The “umbrella” Law on Media and Law on RTCG was adopted by the Parliament of Montenegro in the end of July 2020 after the elections were called for.
Thus, the legal instability was created and there was not enough time left neither to the media nor to political entities to get familiar with the solutions which newly adopted Laws offer. Additionally, amendments to the Law on financing of political entities and election campaigns which were adopted by the Parliament half a year ago, which provisions regulate performance of media during election campaign, as well as APC competences in that regard, additionally contribute to instability and do not make a good indicator for uniform and equal treatment of all election entities. Montenegro has a diverse media environment. There are over 150 media at the market which include 22 TV stations, 53 radio stations, 70 information portals (registered electronic publications), 4 daily print outlets, 1 weekly print outlet and 1 news agency. Although being pluralistic, the media environment is deeply politically divided with easily noticeable political preferences in relation to published contents. The Parliament of Montenegro has not established the Committee for monitoring the enforcement of the Law on Election of MPs and Councilors with regards to media which was its legal duty.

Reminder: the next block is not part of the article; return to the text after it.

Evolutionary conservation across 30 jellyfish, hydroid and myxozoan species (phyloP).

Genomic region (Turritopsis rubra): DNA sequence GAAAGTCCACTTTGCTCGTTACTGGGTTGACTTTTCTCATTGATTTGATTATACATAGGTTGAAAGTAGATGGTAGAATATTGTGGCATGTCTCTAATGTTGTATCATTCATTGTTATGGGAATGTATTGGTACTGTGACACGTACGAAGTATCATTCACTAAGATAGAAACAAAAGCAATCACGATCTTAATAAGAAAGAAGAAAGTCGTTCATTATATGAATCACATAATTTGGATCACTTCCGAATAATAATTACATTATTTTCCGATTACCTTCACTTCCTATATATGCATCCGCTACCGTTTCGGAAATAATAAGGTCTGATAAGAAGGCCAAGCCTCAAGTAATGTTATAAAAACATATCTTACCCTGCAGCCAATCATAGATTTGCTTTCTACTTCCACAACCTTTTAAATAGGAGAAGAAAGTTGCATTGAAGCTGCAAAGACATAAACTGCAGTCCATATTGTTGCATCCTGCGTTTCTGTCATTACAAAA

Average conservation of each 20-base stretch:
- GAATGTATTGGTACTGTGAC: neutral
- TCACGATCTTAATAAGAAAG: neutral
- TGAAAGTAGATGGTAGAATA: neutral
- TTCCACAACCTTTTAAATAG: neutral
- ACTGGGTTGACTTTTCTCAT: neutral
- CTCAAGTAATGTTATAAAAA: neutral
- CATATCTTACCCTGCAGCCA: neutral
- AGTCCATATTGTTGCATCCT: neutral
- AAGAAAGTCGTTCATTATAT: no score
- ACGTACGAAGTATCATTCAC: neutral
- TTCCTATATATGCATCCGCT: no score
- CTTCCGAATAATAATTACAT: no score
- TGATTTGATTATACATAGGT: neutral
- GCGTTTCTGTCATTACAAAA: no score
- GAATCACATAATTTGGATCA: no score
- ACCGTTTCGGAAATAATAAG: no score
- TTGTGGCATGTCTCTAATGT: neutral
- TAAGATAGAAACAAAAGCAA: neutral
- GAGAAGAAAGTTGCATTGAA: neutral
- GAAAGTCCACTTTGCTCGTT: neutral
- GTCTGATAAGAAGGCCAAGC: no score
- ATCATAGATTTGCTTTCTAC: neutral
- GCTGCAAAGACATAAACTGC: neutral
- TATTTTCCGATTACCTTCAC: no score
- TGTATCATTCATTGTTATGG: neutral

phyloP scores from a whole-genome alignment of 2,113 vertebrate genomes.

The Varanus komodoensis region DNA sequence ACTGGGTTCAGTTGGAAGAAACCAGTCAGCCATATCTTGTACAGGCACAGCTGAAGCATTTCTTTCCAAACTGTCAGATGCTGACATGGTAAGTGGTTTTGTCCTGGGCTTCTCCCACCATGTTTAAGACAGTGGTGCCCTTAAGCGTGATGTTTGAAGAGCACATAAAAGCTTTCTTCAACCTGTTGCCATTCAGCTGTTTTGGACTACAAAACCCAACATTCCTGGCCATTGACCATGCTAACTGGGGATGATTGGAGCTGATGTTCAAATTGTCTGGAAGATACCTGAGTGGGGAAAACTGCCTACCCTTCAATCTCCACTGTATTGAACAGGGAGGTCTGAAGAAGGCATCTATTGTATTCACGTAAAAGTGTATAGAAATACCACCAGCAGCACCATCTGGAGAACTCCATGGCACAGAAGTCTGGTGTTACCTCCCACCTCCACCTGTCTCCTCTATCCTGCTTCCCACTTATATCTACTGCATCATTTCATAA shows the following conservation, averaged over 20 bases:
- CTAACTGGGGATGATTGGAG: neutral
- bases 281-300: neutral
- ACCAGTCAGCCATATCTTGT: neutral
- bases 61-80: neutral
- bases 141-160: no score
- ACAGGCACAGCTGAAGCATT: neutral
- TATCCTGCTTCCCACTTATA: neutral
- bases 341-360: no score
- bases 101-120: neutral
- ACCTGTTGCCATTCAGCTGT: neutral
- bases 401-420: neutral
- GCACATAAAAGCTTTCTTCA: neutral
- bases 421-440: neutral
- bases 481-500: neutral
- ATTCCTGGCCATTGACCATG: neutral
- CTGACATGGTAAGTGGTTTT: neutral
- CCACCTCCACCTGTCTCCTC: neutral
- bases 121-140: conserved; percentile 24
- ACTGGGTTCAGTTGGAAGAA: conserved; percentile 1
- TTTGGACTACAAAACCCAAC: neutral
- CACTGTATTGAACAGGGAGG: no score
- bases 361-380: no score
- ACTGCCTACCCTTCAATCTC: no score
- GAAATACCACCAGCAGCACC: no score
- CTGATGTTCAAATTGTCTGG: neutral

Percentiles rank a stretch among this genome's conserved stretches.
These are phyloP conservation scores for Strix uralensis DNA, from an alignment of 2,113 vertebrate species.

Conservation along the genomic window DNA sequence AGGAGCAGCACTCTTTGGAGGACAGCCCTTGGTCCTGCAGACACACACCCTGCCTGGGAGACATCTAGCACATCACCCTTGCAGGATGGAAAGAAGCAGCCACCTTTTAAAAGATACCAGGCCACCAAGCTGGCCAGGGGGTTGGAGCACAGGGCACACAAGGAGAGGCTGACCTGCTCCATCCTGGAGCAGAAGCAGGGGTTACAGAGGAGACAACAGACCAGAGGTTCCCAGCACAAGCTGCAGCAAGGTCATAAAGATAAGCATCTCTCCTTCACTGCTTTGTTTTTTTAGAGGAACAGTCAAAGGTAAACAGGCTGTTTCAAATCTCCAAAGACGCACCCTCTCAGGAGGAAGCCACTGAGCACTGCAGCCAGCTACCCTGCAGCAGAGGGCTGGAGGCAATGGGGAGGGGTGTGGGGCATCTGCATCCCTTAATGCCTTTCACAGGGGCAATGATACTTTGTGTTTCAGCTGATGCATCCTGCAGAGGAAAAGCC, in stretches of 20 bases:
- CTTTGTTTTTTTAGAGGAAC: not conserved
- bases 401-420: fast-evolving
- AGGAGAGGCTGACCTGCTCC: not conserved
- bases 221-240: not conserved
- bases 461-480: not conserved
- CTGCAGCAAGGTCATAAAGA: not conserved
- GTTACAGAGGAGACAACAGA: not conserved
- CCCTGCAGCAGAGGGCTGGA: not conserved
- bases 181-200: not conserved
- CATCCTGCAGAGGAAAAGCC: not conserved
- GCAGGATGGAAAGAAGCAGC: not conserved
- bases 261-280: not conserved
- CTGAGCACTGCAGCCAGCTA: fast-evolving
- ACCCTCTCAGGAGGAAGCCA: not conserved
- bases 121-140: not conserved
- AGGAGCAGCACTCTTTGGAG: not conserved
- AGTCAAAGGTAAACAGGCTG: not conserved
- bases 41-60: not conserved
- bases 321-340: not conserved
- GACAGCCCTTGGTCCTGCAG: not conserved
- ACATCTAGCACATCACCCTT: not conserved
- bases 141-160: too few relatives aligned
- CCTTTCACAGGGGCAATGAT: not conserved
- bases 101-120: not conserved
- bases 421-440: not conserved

The lack of numerous traditional debates in key talk shows is noticeable, both with the public broadcasters and private media. The conceptual design of the Television of Montenegro (TVCG) scenography which is almost identical to the pre-election campaign design of the ruling Democratic Party of Socialists (DPS) may be deceiving for the voters and falls under disguised media promotion which is contrary to Article 8 of the AEM Rulebook. This was a reason for numerous reactions of the representatives of other electoral lists and accusations of bias in informing on behalf of RTCG which were additionally deepened after the political video of the electoral list “Black on White” was banned because the hologram of the president of the state was used in the video. Agency for Electronic Media (AEM) is authorized to perform supervision over media during campaign.